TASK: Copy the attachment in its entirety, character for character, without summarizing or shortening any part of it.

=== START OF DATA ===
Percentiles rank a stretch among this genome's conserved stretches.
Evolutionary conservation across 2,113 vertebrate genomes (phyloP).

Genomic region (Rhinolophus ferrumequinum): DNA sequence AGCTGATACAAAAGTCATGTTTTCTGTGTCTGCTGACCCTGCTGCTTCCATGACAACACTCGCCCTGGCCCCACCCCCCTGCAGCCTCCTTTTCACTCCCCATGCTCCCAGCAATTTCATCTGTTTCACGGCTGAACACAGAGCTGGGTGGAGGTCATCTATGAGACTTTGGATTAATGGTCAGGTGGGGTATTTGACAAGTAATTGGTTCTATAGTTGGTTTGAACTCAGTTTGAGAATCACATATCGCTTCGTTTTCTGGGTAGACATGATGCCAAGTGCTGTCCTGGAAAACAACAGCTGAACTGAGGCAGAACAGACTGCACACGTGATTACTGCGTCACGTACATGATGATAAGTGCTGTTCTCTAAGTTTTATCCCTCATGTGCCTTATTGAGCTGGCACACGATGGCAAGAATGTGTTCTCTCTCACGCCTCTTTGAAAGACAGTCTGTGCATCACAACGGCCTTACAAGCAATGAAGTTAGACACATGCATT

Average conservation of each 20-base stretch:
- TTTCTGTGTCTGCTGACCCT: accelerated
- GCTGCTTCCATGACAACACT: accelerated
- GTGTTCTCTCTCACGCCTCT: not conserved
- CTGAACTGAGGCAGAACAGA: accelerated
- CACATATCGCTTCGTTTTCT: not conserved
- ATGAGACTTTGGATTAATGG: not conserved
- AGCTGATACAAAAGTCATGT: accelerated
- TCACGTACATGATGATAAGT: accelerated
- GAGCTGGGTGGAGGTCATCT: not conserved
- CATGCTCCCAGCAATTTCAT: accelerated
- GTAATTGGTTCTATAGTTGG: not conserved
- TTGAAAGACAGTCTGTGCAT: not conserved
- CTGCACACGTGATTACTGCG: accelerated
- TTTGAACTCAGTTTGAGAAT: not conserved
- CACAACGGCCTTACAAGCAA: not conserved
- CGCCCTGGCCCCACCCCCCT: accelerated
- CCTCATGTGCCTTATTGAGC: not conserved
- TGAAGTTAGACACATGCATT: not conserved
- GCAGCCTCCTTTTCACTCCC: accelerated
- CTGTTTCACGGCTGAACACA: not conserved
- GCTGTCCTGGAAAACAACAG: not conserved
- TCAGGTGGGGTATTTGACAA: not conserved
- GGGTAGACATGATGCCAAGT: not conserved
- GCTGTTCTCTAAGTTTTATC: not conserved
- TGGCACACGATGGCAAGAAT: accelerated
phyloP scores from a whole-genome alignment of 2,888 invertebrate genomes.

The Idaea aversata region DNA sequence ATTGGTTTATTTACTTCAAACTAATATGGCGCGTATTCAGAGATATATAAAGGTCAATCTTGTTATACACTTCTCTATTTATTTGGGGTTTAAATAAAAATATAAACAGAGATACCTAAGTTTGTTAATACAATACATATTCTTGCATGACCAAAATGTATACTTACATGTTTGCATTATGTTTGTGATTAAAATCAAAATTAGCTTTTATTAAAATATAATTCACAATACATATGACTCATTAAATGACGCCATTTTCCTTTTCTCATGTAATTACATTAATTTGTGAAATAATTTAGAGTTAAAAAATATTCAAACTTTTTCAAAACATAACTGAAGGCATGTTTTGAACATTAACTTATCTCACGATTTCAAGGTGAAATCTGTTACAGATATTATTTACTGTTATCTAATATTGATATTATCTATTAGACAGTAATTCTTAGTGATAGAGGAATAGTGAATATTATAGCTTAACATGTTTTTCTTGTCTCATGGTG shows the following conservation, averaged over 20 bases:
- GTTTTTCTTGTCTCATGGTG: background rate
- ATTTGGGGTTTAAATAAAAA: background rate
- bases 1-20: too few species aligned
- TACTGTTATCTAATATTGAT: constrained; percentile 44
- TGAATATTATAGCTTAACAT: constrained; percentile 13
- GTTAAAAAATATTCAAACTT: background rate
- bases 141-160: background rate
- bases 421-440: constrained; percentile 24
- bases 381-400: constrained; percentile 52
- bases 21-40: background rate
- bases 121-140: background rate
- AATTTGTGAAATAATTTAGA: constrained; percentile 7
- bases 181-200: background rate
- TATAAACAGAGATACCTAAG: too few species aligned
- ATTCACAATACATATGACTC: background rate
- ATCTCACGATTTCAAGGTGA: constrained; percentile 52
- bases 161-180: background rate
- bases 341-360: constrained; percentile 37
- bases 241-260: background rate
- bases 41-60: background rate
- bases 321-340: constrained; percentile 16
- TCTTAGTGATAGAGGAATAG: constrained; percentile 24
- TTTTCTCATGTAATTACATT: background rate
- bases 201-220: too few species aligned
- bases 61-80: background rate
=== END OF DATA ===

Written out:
Percentiles rank a stretch among this genome's conserved stretches.
Evolutionary conservation across 2,113 vertebrate genomes (phyloP).

Genomic region (Rhinolophus ferrumequinum): DNA sequence AGCTGATACAAAAGTCATGTTTTCTGTGTCTGCTGACCCTGCTGCTTCCATGACAACACTCGCCCTGGCCCCACCCCCCTGCAGCCTCCTTTTCACTCCCCATGCTCCCAGCAATTTCATCTGTTTCACGGCTGAACACAGAGCTGGGTGGAGGTCATCTATGAGACTTTGGATTAATGGTCAGGTGGGGTATTTGACAAGTAATTGGTTCTATAGTTGGTTTGAACTCAGTTTGAGAATCACATATCGCTTCGTTTTCTGGGTAGACATGATGCCAAGTGCTGTCCTGGAAAACAACAGCTGAACTGAGGCAGAACAGACTGCACACGTGATTACTGCGTCACGTACATGATGATAAGTGCTGTTCTCTAAGTTTTATCCCTCATGTGCCTTATTGAGCTGGCACACGATGGCAAGAATGTGTTCTCTCTCACGCCTCTTTGAAAGACAGTCTGTGCATCACAACGGCCTTACAAGCAATGAAGTTAGACACATGCATT

Average conservation of each 20-base stretch:
- TTTCTGTGTCTGCTGACCCT: accelerated
- GCTGCTTCCATGACAACACT: accelerated
- GTGTTCTCTCTCACGCCTCT: not conserved
- CTGAACTGAGGCAGAACAGA: accelerated
- CACATATCGCTTCGTTTTCT: not conserved
- ATGAGACTTTGGATTAATGG: not conserved
- AGCTGATACAAAAGTCATGT: accelerated
- TCACGTACATGATGATAAGT: accelerated
- GAGCTGGGTGGAGGTCATCT: not conserved
- CATGCTCCCAGCAATTTCAT: accelerated
- GTAATTGGTTCTATAGTTGG: not conserved
- TTGAAAGACAGTCTGTGCAT: not conserved
- CTGCACACGTGATTACTGCG: accelerated
- TTTGAACTCAGTTTGAGAAT: not conserved
- CACAACGGCCTTACAAGCAA: not conserved
- CGCCCTGGCCCCACCCCCCT: accelerated
- CCTCATGTGCCTTATTGAGC: not conserved
- TGAAGTTAGACACATGCATT: not conserved
- GCAGCCTCCTTTTCACTCCC: accelerated
- CTGTTTCACGGCTGAACACA: not conserved
- GCTGTCCTGGAAAACAACAG: not conserved
- TCAGGTGGGGTATTTGACAA: not conserved
- GGGTAGACATGATGCCAAGT: not conserved
- GCTGTTCTCTAAGTTTTATC: not conserved
- TGGCACACGATGGCAAGAAT: accelerated
phyloP scores from a whole-genome alignment of 2,888 invertebrate genomes.

The Idaea aversata region DNA sequence ATTGGTTTATTTACTTCAAACTAATATGGCGCGTATTCAGAGATATATAAAGGTCAATCTTGTTATACACTTCTCTATTTATTTGGGGTTTAAATAAAAATATAAACAGAGATACCTAAGTTTGTTAATACAATACATATTCTTGCATGACCAAAATGTATACTTACATGTTTGCATTATGTTTGTGATTAAAATCAAAATTAGCTTTTATTAAAATATAATTCACAATACATATGACTCATTAAATGACGCCATTTTCCTTTTCTCATGTAATTACATTAATTTGTGAAATAATTTAGAGTTAAAAAATATTCAAACTTTTTCAAAACATAACTGAAGGCATGTTTTGAACATTAACTTATCTCACGATTTCAAGGTGAAATCTGTTACAGATATTATTTACTGTTATCTAATATTGATATTATCTATTAGACAGTAATTCTTAGTGATAGAGGAATAGTGAATATTATAGCTTAACATGTTTTTCTTGTCTCATGGTG shows the following conservation, averaged over 20 bases:
- GTTTTTCTTGTCTCATGGTG: background rate
- ATTTGGGGTTTAAATAAAAA: background rate
- bases 1-20: too few species aligned
- TACTGTTATCTAATATTGAT: constrained; percentile 44
- TGAATATTATAGCTTAACAT: constrained; percentile 13
- GTTAAAAAATATTCAAACTT: background rate
- bases 141-160: background rate
- bases 421-440: constrained; percentile 24
- bases 381-400: constrained; percentile 52
- bases 21-40: background rate
- bases 121-140: background rate
- AATTTGTGAAATAATTTAGA: constrained; percentile 7
- bases 181-200: background rate
- TATAAACAGAGATACCTAAG: too few species aligned
- ATTCACAATACATATGACTC: background rate
- ATCTCACGATTTCAAGGTGA: constrained; percentile 52
- bases 161-180: background rate
- bases 341-360: constrained; percentile 37
- bases 241-260: background rate
- bases 41-60: background rate
- bases 321-340: constrained; percentile 16
- TCTTAGTGATAGAGGAATAG: constrained; percentile 24
- TTTTCTCATGTAATTACATT: background rate
- bases 201-220: too few species aligned
- bases 61-80: background rate